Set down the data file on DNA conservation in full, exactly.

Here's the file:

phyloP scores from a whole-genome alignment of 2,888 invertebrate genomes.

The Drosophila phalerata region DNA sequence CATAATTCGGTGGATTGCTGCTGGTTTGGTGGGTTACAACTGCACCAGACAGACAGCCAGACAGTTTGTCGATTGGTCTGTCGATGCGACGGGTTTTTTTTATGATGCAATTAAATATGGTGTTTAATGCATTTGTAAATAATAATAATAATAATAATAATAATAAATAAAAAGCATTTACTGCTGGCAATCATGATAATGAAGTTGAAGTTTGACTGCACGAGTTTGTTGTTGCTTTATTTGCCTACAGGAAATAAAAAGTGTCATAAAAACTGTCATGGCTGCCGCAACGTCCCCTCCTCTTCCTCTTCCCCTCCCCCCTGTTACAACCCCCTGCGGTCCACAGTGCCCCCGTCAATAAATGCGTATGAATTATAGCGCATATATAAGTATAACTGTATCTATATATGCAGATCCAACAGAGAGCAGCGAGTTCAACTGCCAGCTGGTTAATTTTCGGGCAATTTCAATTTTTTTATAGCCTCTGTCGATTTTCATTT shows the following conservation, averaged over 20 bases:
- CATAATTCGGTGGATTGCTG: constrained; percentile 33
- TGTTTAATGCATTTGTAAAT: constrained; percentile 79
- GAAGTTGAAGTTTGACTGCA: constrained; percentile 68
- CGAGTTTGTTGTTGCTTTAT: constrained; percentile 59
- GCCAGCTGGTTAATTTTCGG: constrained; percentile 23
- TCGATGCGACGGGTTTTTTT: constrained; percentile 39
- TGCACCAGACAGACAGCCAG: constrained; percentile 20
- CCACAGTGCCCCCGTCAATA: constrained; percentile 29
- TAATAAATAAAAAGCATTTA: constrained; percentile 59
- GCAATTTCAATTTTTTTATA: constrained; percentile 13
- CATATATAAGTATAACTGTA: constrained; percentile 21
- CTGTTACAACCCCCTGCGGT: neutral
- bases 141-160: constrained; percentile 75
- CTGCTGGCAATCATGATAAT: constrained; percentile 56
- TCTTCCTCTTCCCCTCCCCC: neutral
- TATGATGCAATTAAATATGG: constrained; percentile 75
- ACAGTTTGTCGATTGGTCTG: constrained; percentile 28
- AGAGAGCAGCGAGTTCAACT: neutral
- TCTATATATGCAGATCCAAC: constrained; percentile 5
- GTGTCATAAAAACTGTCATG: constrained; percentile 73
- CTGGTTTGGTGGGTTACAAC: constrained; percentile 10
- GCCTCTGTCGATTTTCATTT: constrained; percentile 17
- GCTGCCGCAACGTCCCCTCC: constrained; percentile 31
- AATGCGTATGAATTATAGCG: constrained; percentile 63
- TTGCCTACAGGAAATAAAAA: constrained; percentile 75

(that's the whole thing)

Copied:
phyloP scores from a whole-genome alignment of 2,888 invertebrate genomes.

The Drosophila phalerata region DNA sequence CATAATTCGGTGGATTGCTGCTGGTTTGGTGGGTTACAACTGCACCAGACAGACAGCCAGACAGTTTGTCGATTGGTCTGTCGATGCGACGGGTTTTTTTTATGATGCAATTAAATATGGTGTTTAATGCATTTGTAAATAATAATAATAATAATAATAATAATAAATAAAAAGCATTTACTGCTGGCAATCATGATAATGAAGTTGAAGTTTGACTGCACGAGTTTGTTGTTGCTTTATTTGCCTACAGGAAATAAAAAGTGTCATAAAAACTGTCATGGCTGCCGCAACGTCCCCTCCTCTTCCTCTTCCCCTCCCCCCTGTTACAACCCCCTGCGGTCCACAGTGCCCCCGTCAATAAATGCGTATGAATTATAGCGCATATATAAGTATAACTGTATCTATATATGCAGATCCAACAGAGAGCAGCGAGTTCAACTGCCAGCTGGTTAATTTTCGGGCAATTTCAATTTTTTTATAGCCTCTGTCGATTTTCATTT shows the following conservation, averaged over 20 bases:
- CATAATTCGGTGGATTGCTG: constrained; percentile 33
- TGTTTAATGCATTTGTAAAT: constrained; percentile 79
- GAAGTTGAAGTTTGACTGCA: constrained; percentile 68
- CGAGTTTGTTGTTGCTTTAT: constrained; percentile 59
- GCCAGCTGGTTAATTTTCGG: constrained; percentile 23
- TCGATGCGACGGGTTTTTTT: constrained; percentile 39
- TGCACCAGACAGACAGCCAG: constrained; percentile 20
- CCACAGTGCCCCCGTCAATA: constrained; percentile 29
- TAATAAATAAAAAGCATTTA: constrained; percentile 59
- GCAATTTCAATTTTTTTATA: constrained; percentile 13
- CATATATAAGTATAACTGTA: constrained; percentile 21
- CTGTTACAACCCCCTGCGGT: neutral
- bases 141-160: constrained; percentile 75
- CTGCTGGCAATCATGATAAT: constrained; percentile 56
- TCTTCCTCTTCCCCTCCCCC: neutral
- TATGATGCAATTAAATATGG: constrained; percentile 75
- ACAGTTTGTCGATTGGTCTG: constrained; percentile 28
- AGAGAGCAGCGAGTTCAACT: neutral
- TCTATATATGCAGATCCAAC: constrained; percentile 5
- GTGTCATAAAAACTGTCATG: constrained; percentile 73
- CTGGTTTGGTGGGTTACAAC: constrained; percentile 10
- GCCTCTGTCGATTTTCATTT: constrained; percentile 17
- GCTGCCGCAACGTCCCCTCC: constrained; percentile 31
- AATGCGTATGAATTATAGCG: constrained; percentile 63
- TTGCCTACAGGAAATAAAAA: constrained; percentile 75